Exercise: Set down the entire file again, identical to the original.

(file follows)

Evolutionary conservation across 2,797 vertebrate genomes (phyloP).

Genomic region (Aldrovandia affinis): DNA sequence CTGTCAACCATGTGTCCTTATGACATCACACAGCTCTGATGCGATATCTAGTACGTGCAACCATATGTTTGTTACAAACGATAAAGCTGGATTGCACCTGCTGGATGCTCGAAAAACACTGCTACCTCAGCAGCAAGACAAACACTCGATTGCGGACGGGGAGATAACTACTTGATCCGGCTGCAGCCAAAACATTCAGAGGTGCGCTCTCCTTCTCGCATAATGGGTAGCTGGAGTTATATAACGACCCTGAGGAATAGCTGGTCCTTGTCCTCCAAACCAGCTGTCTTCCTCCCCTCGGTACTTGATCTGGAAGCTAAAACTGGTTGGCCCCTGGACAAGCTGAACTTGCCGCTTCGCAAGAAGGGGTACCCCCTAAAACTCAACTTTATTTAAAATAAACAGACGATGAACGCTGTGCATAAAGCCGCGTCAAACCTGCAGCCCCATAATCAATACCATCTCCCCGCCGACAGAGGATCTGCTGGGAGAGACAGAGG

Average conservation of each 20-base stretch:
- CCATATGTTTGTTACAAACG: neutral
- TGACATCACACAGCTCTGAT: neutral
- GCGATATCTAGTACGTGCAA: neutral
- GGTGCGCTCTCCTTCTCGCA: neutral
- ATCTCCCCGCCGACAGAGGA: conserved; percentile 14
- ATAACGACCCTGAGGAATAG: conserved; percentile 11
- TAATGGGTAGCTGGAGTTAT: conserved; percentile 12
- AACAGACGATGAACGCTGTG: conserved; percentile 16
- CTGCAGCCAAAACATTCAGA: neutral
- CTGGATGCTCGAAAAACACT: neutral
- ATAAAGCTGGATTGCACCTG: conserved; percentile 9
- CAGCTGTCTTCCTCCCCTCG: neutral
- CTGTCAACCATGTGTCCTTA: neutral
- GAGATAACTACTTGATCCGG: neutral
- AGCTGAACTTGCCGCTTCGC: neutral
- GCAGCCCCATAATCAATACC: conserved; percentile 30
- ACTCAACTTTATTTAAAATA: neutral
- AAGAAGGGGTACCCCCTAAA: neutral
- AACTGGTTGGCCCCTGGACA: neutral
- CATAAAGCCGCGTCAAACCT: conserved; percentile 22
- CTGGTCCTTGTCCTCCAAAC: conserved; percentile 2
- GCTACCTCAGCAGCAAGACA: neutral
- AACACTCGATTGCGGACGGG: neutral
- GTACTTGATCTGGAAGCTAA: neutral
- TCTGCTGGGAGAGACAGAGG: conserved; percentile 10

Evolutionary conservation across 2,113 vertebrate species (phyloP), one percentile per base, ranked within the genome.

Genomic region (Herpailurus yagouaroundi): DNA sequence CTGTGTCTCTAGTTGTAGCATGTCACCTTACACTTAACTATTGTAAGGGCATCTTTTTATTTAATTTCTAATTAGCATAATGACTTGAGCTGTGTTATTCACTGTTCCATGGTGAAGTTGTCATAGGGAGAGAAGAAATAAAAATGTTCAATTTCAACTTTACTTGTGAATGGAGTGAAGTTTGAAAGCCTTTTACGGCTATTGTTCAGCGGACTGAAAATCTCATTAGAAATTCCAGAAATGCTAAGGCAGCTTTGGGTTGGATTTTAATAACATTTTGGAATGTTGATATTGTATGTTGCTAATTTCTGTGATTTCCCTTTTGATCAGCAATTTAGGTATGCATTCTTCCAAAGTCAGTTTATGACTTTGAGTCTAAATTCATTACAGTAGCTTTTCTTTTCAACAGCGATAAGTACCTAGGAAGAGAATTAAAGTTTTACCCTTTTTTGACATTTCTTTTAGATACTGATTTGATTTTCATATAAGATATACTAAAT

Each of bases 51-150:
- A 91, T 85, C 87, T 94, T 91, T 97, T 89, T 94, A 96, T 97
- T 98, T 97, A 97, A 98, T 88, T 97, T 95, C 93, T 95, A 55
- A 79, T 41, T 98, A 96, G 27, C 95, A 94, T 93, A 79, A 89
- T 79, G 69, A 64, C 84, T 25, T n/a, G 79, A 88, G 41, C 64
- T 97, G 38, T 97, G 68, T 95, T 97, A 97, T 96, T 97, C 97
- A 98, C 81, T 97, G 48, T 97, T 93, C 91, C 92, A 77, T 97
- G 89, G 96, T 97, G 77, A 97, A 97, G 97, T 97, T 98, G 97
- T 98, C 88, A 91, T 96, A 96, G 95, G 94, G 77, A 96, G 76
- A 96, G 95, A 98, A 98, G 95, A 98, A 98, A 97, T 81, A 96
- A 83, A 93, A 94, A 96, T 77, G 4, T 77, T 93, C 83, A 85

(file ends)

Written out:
Evolutionary conservation across 2,797 vertebrate genomes (phyloP).

Genomic region (Aldrovandia affinis): DNA sequence CTGTCAACCATGTGTCCTTATGACATCACACAGCTCTGATGCGATATCTAGTACGTGCAACCATATGTTTGTTACAAACGATAAAGCTGGATTGCACCTGCTGGATGCTCGAAAAACACTGCTACCTCAGCAGCAAGACAAACACTCGATTGCGGACGGGGAGATAACTACTTGATCCGGCTGCAGCCAAAACATTCAGAGGTGCGCTCTCCTTCTCGCATAATGGGTAGCTGGAGTTATATAACGACCCTGAGGAATAGCTGGTCCTTGTCCTCCAAACCAGCTGTCTTCCTCCCCTCGGTACTTGATCTGGAAGCTAAAACTGGTTGGCCCCTGGACAAGCTGAACTTGCCGCTTCGCAAGAAGGGGTACCCCCTAAAACTCAACTTTATTTAAAATAAACAGACGATGAACGCTGTGCATAAAGCCGCGTCAAACCTGCAGCCCCATAATCAATACCATCTCCCCGCCGACAGAGGATCTGCTGGGAGAGACAGAGG

Average conservation of each 20-base stretch:
- CCATATGTTTGTTACAAACG: neutral
- TGACATCACACAGCTCTGAT: neutral
- GCGATATCTAGTACGTGCAA: neutral
- GGTGCGCTCTCCTTCTCGCA: neutral
- ATCTCCCCGCCGACAGAGGA: conserved; percentile 14
- ATAACGACCCTGAGGAATAG: conserved; percentile 11
- TAATGGGTAGCTGGAGTTAT: conserved; percentile 12
- AACAGACGATGAACGCTGTG: conserved; percentile 16
- CTGCAGCCAAAACATTCAGA: neutral
- CTGGATGCTCGAAAAACACT: neutral
- ATAAAGCTGGATTGCACCTG: conserved; percentile 9
- CAGCTGTCTTCCTCCCCTCG: neutral
- CTGTCAACCATGTGTCCTTA: neutral
- GAGATAACTACTTGATCCGG: neutral
- AGCTGAACTTGCCGCTTCGC: neutral
- GCAGCCCCATAATCAATACC: conserved; percentile 30
- ACTCAACTTTATTTAAAATA: neutral
- AAGAAGGGGTACCCCCTAAA: neutral
- AACTGGTTGGCCCCTGGACA: neutral
- CATAAAGCCGCGTCAAACCT: conserved; percentile 22
- CTGGTCCTTGTCCTCCAAAC: conserved; percentile 2
- GCTACCTCAGCAGCAAGACA: neutral
- AACACTCGATTGCGGACGGG: neutral
- GTACTTGATCTGGAAGCTAA: neutral
- TCTGCTGGGAGAGACAGAGG: conserved; percentile 10

Evolutionary conservation across 2,113 vertebrate species (phyloP), one percentile per base, ranked within the genome.

Genomic region (Herpailurus yagouaroundi): DNA sequence CTGTGTCTCTAGTTGTAGCATGTCACCTTACACTTAACTATTGTAAGGGCATCTTTTTATTTAATTTCTAATTAGCATAATGACTTGAGCTGTGTTATTCACTGTTCCATGGTGAAGTTGTCATAGGGAGAGAAGAAATAAAAATGTTCAATTTCAACTTTACTTGTGAATGGAGTGAAGTTTGAAAGCCTTTTACGGCTATTGTTCAGCGGACTGAAAATCTCATTAGAAATTCCAGAAATGCTAAGGCAGCTTTGGGTTGGATTTTAATAACATTTTGGAATGTTGATATTGTATGTTGCTAATTTCTGTGATTTCCCTTTTGATCAGCAATTTAGGTATGCATTCTTCCAAAGTCAGTTTATGACTTTGAGTCTAAATTCATTACAGTAGCTTTTCTTTTCAACAGCGATAAGTACCTAGGAAGAGAATTAAAGTTTTACCCTTTTTTGACATTTCTTTTAGATACTGATTTGATTTTCATATAAGATATACTAAAT

Each of bases 51-150:
- A 91, T 85, C 87, T 94, T 91, T 97, T 89, T 94, A 96, T 97
- T 98, T 97, A 97, A 98, T 88, T 97, T 95, C 93, T 95, A 55
- A 79, T 41, T 98, A 96, G 27, C 95, A 94, T 93, A 79, A 89
- T 79, G 69, A 64, C 84, T 25, T n/a, G 79, A 88, G 41, C 64
- T 97, G 38, T 97, G 68, T 95, T 97, A 97, T 96, T 97, C 97
- A 98, C 81, T 97, G 48, T 97, T 93, C 91, C 92, A 77, T 97
- G 89, G 96, T 97, G 77, A 97, A 97, G 97, T 97, T 98, G 97
- T 98, C 88, A 91, T 96, A 96, G 95, G 94, G 77, A 96, G 76
- A 96, G 95, A 98, A 98, G 95, A 98, A 98, A 97, T 81, A 96
- A 83, A 93, A 94, A 96, T 77, G 4, T 77, T 93, C 83, A 85